January 27, 2023

Farm Bureau outlines priorities for legislative session

Jeff Cummins speaking at the Indiana Farm Bureau legislative forum.  - Courtesy of Indiana Farm Bureau

Jeff Cummins speaking at the Indiana Farm Bureau legislative forum.

Courtesy of Indiana Farm Bureau

The Indiana Farm Bureau is focusing on four general topics for the 2023 legislative session: rural viability, energy, taxes and food security.

Specifically, they want to focus on bills involving rural broadband, public health funding, farmland preservation, property tax assessments and ESG standards to name a few.

Jeff Cummins, the director of state and government relations for the Indiana Farm Bureau, said while it’s early in the session and they’re still working through all the filed bills, he feels confident that some of their wants will be met.

“I think at least as it comes to broadband and public health, and those kinds of things, that they're not just our priorities, there the priorities of many, there's a lot of momentum,” he said. “There are a lot of public health focused bills that have been filed as well. And so I think the odds are fair.”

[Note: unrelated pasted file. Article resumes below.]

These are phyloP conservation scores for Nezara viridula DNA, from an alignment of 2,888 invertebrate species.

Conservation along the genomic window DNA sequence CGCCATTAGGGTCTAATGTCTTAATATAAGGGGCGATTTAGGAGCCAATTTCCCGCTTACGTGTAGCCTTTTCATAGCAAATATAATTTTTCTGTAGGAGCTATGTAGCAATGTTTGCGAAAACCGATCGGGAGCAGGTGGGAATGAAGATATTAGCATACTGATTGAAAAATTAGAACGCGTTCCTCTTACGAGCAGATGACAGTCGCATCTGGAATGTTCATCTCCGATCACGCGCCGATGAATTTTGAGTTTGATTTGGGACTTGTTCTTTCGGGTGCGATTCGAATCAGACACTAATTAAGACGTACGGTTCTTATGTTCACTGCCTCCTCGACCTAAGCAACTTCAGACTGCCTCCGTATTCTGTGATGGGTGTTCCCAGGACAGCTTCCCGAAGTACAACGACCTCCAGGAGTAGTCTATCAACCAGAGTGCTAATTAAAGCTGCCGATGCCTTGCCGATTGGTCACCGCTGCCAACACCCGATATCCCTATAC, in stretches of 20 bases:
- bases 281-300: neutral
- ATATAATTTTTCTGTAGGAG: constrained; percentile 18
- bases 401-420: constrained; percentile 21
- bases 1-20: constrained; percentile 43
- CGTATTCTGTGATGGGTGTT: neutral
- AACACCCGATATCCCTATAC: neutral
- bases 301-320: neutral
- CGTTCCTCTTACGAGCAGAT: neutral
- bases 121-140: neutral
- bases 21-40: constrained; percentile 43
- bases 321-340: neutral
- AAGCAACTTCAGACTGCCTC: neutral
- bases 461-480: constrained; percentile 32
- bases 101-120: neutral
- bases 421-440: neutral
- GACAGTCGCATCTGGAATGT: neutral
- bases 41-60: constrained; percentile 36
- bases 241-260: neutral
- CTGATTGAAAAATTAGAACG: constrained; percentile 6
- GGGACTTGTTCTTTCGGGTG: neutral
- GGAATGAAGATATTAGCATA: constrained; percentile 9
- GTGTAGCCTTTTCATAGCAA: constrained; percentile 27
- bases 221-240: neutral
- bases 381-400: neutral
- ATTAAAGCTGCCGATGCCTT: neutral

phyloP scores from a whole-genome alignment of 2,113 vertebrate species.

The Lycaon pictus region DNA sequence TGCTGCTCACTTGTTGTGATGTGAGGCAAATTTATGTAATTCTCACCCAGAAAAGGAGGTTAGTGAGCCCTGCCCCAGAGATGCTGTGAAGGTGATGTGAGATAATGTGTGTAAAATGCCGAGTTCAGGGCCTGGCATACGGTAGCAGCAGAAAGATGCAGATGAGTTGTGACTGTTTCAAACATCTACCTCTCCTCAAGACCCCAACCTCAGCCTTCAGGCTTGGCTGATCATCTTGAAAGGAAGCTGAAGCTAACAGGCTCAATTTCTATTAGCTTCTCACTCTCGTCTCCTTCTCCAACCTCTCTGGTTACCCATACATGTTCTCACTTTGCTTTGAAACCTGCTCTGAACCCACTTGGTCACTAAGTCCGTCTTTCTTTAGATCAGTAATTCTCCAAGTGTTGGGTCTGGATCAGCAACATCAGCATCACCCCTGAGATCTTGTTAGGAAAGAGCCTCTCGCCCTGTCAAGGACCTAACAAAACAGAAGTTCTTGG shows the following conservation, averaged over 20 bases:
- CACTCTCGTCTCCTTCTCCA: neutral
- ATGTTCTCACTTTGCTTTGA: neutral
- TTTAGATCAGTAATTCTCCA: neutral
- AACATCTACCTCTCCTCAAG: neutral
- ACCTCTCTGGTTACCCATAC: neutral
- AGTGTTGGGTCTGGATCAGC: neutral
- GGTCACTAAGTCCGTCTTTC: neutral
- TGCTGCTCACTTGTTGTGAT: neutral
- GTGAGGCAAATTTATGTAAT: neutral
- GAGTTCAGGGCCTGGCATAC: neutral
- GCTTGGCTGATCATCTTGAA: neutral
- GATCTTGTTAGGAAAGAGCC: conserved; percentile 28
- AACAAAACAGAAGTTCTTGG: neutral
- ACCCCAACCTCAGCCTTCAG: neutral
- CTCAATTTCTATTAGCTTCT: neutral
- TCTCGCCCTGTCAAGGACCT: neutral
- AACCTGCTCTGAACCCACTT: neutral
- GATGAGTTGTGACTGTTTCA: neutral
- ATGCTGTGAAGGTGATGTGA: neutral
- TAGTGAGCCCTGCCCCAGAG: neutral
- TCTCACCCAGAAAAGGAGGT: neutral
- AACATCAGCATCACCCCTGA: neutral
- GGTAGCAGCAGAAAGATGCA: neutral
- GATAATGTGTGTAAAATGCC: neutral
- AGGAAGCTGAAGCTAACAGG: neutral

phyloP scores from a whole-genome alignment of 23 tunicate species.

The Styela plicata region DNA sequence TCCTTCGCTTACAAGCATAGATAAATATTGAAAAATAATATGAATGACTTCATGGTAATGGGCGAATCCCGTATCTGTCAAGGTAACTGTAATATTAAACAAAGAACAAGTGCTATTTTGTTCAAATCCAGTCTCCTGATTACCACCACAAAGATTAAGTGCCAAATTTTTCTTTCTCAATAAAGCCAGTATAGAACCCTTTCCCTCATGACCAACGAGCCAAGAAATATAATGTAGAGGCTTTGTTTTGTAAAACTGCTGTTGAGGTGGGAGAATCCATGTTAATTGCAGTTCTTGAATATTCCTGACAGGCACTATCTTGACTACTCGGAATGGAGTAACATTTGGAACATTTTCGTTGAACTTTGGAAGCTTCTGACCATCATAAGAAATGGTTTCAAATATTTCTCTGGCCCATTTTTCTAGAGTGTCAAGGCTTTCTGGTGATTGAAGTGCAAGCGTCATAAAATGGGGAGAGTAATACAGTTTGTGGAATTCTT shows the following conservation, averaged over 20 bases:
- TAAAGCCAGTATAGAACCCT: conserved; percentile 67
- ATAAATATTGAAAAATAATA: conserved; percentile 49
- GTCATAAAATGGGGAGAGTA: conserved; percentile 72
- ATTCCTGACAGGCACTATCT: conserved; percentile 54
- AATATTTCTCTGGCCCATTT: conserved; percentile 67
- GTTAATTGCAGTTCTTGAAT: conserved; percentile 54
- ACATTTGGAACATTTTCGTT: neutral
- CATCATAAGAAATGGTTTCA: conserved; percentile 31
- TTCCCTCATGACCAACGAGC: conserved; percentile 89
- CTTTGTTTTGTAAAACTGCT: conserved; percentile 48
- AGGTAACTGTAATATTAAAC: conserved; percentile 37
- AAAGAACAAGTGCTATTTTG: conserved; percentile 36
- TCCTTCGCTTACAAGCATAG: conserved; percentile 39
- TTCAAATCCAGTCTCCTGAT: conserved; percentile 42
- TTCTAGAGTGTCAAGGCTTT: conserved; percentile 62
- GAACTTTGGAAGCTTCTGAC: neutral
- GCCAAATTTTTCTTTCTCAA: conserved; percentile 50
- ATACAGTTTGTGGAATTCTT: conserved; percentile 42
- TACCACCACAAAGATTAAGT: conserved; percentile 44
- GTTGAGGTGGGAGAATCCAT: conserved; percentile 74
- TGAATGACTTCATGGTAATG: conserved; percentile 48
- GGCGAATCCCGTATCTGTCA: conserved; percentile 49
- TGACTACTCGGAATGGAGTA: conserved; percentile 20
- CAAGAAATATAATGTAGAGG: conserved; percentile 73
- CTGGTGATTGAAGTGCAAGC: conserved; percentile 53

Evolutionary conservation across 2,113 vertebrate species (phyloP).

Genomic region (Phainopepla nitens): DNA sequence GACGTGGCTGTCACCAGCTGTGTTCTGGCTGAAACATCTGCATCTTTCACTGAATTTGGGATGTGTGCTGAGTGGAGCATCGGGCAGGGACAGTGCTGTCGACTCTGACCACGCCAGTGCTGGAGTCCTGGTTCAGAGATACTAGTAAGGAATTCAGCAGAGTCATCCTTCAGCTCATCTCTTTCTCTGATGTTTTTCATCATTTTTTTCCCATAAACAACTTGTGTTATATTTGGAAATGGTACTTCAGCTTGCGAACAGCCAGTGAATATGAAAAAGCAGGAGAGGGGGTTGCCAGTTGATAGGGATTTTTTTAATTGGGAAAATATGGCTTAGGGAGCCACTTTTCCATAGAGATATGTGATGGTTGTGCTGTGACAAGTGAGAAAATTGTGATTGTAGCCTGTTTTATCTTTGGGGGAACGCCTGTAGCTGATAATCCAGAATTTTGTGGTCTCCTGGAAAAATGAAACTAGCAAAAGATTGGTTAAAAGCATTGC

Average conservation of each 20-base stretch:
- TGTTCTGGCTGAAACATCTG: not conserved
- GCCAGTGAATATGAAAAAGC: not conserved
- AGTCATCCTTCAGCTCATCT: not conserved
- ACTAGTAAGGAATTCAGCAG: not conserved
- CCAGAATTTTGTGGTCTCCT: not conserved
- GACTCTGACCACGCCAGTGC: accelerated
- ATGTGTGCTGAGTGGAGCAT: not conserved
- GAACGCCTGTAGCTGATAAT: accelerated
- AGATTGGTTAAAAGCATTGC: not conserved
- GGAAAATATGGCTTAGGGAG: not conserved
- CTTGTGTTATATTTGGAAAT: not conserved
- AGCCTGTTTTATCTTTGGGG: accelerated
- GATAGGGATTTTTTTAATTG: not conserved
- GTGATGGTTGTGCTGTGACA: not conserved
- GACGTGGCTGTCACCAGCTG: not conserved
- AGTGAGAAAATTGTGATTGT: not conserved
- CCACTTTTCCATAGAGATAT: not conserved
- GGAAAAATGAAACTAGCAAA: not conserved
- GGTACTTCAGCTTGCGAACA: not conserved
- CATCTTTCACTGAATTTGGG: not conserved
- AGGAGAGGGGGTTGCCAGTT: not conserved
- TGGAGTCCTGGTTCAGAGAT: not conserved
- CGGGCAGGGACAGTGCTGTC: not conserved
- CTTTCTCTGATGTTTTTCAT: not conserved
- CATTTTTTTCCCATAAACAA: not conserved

At the moment though, Cummins says it’s a matter of ‘assessing the battlefield’ to see where bills of interest fall and if any surprises will come up that need extra attention.

One bill that the Farm Bureau wants to defeat for a second time is SB-451 relating to carbon sequestration. That is the process where companies capture CO2 they release and inject it deep into the earth’s crust.

“This is a Senate bill that just dropped this week where it's not real friendly to property rights with these other projects that that we mentioned,” he said. “They'll have to notify landowners they'll have to get permission to use their pore space. And the use of that pore space will come with compensation. Those are the right things.”

There’s also a concern about environment, social and governance standards or ESG. Cummins said that tracking the emissions on a farm would require an extra team and be disruptive to operations.

“For us, we're concerned about the ‘E,’ because if the companies our members sell to, food companies, etc., are subjected to these burdensome compliance,” he said.

This is only the start of what will be a very busy season for Cummins and the Farm Bureau until at least April 29.

“We've got many, many weeks of consideration of all kinds of bills,” he said. “All kinds of proposals, spending proposals. And, so there'll be a lot of engagement from our membership.”

Cummins encourages members to get active and advocate for the bills they do and don’t want to see become law.

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